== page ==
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Launched in November, Dell's Kurt Vonnegut reissue program continues with one of the world's great anti-war books. Centering on the infamous ...Show synopsisLaunched in November, Dell's Kurt Vonnegut reissue program continues with one of the world's great anti-war books. Centering on the infamous firebombing of Dresden, Billy Pilgrim's odyssey through time reflects the mythic journey of our own fractured lives as we search for meaning in what we are afraid to know.Hide synopsis
This was my introduction to Vonnegut, and I plan to read more. He certainly has an ironic, offhanded way of describing the bombing of Dresden. Early on he says that writing a book about ending war would be like writing a book about stopping glaciers. The point is that there will always be war, although in present day glaciers may be disappearing. So, he writes about war without glorifying it or condemning it; he responds to each death with the straightforward: "So it goes."
This book is usually classified as science fiction because of the appearance of an alien race, but I think this is an error. Vonnegut leaves clues in the book that the Aliens are all in Billy Pilgrim's head. Pilgrim doesn't experience his life in a linear order due to the alien abduction, but there are hints that he may be experiencing flashbacks or flashforwards. Vonnegut even reveals that the aliens were characters in Trout's sci-fi books, which Pilgrim read while at war. I don't think the book specifically presents the existence of these aliens or of Pilgrim's physical time leaps as facts.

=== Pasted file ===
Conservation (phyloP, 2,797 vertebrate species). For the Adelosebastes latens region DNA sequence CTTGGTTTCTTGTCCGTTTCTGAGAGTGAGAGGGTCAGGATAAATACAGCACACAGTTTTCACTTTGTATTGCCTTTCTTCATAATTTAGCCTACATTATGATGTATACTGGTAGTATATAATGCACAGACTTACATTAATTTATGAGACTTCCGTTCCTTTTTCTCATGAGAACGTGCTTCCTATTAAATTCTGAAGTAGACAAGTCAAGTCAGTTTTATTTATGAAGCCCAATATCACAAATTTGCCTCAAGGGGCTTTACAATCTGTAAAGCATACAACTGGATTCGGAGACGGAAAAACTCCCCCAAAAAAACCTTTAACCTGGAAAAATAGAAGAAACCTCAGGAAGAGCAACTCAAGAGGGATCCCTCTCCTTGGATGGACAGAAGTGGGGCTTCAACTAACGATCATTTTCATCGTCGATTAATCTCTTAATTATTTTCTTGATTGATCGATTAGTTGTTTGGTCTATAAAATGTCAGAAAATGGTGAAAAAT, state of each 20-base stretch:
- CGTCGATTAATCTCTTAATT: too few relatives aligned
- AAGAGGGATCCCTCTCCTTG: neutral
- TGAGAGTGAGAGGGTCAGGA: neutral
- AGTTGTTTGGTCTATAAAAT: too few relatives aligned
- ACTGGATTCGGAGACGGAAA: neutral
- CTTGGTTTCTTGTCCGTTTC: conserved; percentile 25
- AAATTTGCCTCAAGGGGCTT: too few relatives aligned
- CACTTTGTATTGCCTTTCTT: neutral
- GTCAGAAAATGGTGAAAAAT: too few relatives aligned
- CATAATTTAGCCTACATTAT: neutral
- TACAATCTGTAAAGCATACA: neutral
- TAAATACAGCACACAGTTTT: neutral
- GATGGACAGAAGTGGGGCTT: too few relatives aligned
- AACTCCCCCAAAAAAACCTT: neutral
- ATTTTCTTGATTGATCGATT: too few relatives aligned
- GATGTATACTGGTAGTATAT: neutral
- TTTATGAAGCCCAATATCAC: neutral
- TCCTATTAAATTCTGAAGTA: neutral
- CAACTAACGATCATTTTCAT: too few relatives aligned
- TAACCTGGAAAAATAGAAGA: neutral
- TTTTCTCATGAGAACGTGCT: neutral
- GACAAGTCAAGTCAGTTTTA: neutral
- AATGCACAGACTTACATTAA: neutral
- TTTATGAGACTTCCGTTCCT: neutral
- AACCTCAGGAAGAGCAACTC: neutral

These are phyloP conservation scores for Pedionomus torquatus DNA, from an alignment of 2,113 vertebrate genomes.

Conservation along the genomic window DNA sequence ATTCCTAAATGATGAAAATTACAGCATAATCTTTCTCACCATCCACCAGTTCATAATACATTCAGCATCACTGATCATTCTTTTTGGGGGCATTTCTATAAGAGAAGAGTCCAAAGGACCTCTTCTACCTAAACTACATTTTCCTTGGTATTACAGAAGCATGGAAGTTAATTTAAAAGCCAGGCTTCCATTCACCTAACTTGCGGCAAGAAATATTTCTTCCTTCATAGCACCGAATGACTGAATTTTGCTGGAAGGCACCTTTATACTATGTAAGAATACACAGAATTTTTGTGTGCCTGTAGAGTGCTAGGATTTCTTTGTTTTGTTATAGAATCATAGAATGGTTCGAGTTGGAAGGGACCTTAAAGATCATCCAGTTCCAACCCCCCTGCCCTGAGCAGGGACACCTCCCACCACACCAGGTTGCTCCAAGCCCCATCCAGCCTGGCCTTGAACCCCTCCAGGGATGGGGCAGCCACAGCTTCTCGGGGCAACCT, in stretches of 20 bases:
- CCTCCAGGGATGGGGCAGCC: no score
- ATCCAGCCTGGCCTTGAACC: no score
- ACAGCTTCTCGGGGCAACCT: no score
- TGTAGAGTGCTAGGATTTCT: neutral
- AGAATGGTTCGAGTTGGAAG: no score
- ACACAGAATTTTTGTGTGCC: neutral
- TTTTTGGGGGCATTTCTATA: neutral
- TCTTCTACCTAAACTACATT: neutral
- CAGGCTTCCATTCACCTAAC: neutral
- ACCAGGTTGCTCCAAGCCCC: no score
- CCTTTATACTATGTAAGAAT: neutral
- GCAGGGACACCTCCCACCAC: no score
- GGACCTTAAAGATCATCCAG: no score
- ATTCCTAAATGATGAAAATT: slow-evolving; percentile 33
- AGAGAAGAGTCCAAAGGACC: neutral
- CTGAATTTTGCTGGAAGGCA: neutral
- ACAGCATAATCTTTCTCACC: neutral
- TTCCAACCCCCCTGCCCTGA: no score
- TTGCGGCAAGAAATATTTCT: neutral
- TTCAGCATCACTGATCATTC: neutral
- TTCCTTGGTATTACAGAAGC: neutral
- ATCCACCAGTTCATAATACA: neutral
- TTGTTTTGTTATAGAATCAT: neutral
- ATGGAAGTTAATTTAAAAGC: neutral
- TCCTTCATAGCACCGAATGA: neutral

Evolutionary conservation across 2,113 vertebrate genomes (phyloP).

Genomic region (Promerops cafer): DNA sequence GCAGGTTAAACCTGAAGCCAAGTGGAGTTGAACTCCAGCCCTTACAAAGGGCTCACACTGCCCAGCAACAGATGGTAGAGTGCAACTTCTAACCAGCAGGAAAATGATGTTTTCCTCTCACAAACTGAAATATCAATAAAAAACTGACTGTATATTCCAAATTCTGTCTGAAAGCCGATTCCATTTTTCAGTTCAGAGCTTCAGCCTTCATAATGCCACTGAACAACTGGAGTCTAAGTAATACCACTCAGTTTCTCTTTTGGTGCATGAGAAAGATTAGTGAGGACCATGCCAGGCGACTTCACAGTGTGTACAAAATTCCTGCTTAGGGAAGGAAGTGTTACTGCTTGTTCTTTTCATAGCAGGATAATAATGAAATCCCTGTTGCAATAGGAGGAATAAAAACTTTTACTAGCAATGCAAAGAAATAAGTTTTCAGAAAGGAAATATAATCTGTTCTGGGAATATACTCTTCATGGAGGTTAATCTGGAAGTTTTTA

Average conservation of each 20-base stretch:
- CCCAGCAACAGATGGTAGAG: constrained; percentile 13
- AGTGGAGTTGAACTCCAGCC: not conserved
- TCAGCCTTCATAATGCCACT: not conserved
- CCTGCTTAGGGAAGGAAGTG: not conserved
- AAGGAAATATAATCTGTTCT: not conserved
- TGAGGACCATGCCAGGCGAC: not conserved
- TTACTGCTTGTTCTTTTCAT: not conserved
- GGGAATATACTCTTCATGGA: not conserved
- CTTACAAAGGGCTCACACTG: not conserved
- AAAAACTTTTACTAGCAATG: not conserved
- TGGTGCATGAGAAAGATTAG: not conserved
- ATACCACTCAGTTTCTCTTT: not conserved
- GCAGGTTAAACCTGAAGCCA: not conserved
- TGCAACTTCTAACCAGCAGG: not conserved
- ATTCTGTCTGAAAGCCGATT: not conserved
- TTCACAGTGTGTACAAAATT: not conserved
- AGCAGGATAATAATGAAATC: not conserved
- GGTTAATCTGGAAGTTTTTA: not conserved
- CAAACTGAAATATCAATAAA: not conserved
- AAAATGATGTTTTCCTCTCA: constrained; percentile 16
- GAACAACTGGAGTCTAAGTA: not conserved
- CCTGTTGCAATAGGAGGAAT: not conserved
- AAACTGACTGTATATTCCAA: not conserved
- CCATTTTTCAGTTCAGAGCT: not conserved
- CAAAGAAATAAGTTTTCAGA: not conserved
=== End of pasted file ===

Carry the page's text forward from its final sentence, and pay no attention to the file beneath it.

This is really a philosophic treatise on the nature of time, among its other topics. The author is as entertaining as ever, but offers more food for thought, Well worth the investments of time, money and intellect.
Everyone should read this book at least once, as it is rightly viewed as a masterpiece of American literature.
Kurt Vonnegut feeds his experience as a prisoner of war in Dresden through a tangled prism of time travel and outer space and out comes the truly arresting question of how we find ourselves after we're lost. Vonnegut's exploration of this question is dynamic, sad, and at times quite funny, though it is up for debate as to whether this question can ever be answered. It's a great work of fiction.
Slaughterhouse-Five, Or The Children's Crusade : A Duty-dance with Death is a fantastic adventure through time, war and space. The book is a great first-step into Mr. Vonnegut and certainly a book for long time fans. It follows the story of Billy Pilgrim through his wartime escapades, his life after the war and his time traveling adventures. The book covers the most important aspects of his life all the way to his death. So it goes. An eye-opening look at the bombing of Dresden crossed with a thought-provoking, dark-humored science fiction novel truly makes for an enjoying read guaranteed to keep you enthralled to the very end. It begins like this: "Listen: Billy Pilgrim has come unstuck in time." It ends like this: "Poo-tee-weet?"
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